Fathers, role models turn out for second 100 Rising event at West End school

Proud dad: 'It's an important day' for students
Posted at 12:00 PM, Aug 27, 2016
and last updated 2016-08-27 12:00:50-04

CINCINNATI -- Monday was the first day of school for Cincinnati College Preparatory Academy, and Vito Thornton had arrived an hour and fifteen minutes early.

He isn’t a student. He was standing in front of the Linn Street campus to surprise his daughters and to help make the start of the academic year something special for students at the West End K-12 charter school.

“My daughters go here, and it’s going to be a big surprise. (They’re) not expecting me down here," he said. "It’s an important day, so it’s a way to welcome them back.”

As he waited for his children, Thornton stood in a growing line of men greeting children in blue uniforms, some arriving on foot with their families, some by yellow bus. “Shining Star” by Earth, Wind & Fire and other songs played over a loudspeaker as kids were met with high-fives and handshakes.

“We got a senior here!” someone shouted, as a teenage boy approached the two lines of men that formed a greeting aisle. The crowd cheered.

It wasn’t just the first day of the 2016-17 school year. It was the school’s second annual 100 Rising event. Inspired by the Atlanta chapter of 100 Black Men, which in 2015 called for black men to dress in business attire and welcome kids to the new school year, it’s intended to offer positive role models, strengthen community and get area men involved in the school as volunteers. In its first year CCPA’s event drew more than 100 men to the school.

The crowd this year at 1425 Linn St. may have been a little smaller, but energy was high, the atmosphere festive.

Jeremiah Kennedy, a CCPA teacher, said the event was meant to show, “It’s not just the women taking care of the community,” though volunteers at the school tend to be mothers and grandmothers. “We’re starting to show that we got our men here, you know, not just women.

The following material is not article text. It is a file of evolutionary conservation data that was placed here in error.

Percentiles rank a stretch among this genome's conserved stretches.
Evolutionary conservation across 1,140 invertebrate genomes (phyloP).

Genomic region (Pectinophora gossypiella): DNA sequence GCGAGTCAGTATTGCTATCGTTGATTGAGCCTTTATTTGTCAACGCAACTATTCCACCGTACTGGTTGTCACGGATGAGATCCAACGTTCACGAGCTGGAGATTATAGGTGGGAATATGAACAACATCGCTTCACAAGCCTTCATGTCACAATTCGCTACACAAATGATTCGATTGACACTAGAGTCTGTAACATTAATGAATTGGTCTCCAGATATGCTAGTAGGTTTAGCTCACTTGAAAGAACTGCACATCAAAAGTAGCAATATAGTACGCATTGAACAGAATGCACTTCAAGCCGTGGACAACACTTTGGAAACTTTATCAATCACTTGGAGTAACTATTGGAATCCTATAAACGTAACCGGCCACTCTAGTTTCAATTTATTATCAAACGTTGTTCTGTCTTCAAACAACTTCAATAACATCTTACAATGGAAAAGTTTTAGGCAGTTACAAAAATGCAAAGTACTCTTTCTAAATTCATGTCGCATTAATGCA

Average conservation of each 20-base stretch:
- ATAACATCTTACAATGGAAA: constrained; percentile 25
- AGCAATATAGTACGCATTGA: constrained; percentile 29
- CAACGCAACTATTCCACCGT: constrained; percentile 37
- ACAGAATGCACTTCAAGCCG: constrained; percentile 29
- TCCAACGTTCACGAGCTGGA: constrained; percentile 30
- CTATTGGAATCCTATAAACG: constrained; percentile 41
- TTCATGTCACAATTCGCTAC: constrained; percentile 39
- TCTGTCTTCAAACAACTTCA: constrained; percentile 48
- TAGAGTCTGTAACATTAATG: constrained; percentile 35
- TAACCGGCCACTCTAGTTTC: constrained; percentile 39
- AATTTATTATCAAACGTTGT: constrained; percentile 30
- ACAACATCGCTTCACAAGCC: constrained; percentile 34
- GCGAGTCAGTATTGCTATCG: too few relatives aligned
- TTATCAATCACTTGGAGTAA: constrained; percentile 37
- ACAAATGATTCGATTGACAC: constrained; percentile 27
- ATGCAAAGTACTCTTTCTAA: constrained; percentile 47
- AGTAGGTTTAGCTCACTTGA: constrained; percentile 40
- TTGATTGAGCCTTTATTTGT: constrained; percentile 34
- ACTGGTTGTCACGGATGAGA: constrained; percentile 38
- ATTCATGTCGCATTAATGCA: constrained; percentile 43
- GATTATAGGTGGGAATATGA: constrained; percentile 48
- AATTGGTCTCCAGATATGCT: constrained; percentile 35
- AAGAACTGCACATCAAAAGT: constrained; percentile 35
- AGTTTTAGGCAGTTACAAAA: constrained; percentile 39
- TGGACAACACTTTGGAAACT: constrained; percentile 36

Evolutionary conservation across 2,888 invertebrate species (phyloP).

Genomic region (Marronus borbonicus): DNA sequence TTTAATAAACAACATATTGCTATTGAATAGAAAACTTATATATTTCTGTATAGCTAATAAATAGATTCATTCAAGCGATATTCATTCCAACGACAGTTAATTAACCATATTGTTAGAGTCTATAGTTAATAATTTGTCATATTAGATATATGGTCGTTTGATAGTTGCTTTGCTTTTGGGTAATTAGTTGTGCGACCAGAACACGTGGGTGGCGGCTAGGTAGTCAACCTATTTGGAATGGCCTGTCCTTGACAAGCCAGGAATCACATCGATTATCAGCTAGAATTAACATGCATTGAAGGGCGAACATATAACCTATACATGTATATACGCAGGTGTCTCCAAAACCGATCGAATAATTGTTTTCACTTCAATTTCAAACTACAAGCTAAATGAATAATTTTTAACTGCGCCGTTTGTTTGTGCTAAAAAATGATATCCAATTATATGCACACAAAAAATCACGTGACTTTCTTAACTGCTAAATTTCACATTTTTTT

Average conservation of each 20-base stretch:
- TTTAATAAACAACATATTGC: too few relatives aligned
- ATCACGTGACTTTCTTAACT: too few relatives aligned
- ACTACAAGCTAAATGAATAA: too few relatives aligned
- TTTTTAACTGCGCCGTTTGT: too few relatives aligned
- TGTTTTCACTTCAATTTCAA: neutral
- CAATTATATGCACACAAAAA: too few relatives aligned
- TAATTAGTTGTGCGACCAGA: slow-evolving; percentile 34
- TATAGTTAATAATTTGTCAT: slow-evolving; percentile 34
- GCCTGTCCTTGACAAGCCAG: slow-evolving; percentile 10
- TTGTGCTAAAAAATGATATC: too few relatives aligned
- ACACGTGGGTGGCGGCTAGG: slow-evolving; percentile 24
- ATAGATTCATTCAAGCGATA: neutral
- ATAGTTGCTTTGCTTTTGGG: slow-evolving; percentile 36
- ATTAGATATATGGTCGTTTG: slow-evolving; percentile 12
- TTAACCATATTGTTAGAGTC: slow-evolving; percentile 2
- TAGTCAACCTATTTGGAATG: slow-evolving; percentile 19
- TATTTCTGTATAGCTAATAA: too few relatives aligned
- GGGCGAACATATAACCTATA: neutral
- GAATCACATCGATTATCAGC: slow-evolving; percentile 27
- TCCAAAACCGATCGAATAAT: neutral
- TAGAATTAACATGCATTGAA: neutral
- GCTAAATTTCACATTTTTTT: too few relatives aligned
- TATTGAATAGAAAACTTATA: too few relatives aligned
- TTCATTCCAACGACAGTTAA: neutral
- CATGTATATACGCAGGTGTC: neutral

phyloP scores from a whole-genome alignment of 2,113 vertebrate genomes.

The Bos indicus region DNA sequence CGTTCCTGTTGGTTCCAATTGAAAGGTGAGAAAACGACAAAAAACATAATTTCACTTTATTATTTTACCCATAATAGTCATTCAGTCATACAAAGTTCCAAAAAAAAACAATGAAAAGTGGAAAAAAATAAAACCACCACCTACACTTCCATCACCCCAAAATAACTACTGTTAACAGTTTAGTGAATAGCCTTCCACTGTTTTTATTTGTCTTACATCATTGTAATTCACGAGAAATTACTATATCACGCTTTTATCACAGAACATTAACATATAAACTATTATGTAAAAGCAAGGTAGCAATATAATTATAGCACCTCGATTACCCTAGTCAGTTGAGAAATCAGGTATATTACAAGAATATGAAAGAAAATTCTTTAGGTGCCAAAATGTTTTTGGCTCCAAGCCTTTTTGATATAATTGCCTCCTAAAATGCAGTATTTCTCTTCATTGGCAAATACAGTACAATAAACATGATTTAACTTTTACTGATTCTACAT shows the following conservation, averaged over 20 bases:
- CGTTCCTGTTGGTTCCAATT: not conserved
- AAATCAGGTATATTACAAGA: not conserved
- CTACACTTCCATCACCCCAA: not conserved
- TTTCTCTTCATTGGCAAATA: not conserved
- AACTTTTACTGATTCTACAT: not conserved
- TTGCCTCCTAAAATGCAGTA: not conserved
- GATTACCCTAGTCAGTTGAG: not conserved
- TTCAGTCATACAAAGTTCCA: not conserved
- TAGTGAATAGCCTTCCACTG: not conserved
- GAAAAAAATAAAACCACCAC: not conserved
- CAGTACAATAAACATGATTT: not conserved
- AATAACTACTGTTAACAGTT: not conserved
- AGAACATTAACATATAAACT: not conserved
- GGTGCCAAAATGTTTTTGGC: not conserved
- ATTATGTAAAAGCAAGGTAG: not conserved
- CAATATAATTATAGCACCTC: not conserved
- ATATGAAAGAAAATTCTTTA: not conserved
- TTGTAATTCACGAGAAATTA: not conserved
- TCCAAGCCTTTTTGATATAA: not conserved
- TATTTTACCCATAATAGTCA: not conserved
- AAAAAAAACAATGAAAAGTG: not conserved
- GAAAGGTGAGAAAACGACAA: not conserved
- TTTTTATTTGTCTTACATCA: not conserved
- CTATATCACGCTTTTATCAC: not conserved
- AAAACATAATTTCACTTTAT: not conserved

“We have positive men here, successful men that are not that stereotype of the streets. We have businessmen, entrepreneurs -- people that are out there doing a lot of positive things. I think it’s a good way to start our kids out, let them know that, hey, the future is theirs. It’s a positive thing, to let our kids see that there’s men that’s backing them, too.”

CCPA has about 940 students, the majority of them African-American.

Michelle Simpson, principal of Cincinnati College Preparatory Academy, on Aug. 22 greets students and adults who turned out to be visible role models for the school’s students. (Jenny Burman | WCPO contributor)

Michelle Simpson, principal of the school, said, “This gives our kids that very fresh start coming in, starting school off seeing all these positive figures, which gives them what they need to start the year feeling good about themselves, feeling motivated.”

Robert Butler was another parent who arrived ahead of his child. “My son will be in the sixth grade,” he said. “He’s been attending CCPA for the last six years here.

“Today,” said Butler, who is originally from Cleveland, “we’re welcoming all the kids back here on the first day of school -- and also bringing out the black men here in the community -- just to show that we want our kids to go and excel in school. You start on a good foot, you end on a good foot.

“It’s a very good turnout,” he said, scanning the crowd and noting his son should be arriving any time. “You got a bunch of proud parents.”

Taking a microphone, Simpson kept things festive during a brief lull in the arrival of students. “Today is a good day. We are welcoming our babies back to school!”

Cincinnati Police Chief Eliot Isaac was among the dozens of black men to turn out for 100 Rising at Cincinnati College Preparatory Academy in the West End. (Jenny Burman | WCPO contributor)

Among the community members attending was Eliot Isaac, chief of the Cincinnati Police Department. “I got a call from one of the gentlemen that I knew who was participating, and he asked me to come,” he said.

“This is one of the most important things for our community, that we support our kids, our young folks going back to school,” he said. “I’ve worked here in the West End for a lot of years. I remember when this was the old Washburn School. Now to see it (housing) the College Preparatory Academy, to see the number of kids here, is a very exciting thing.”

The last of the students were arriving.

“I couldn’t think of a better way to start the day.”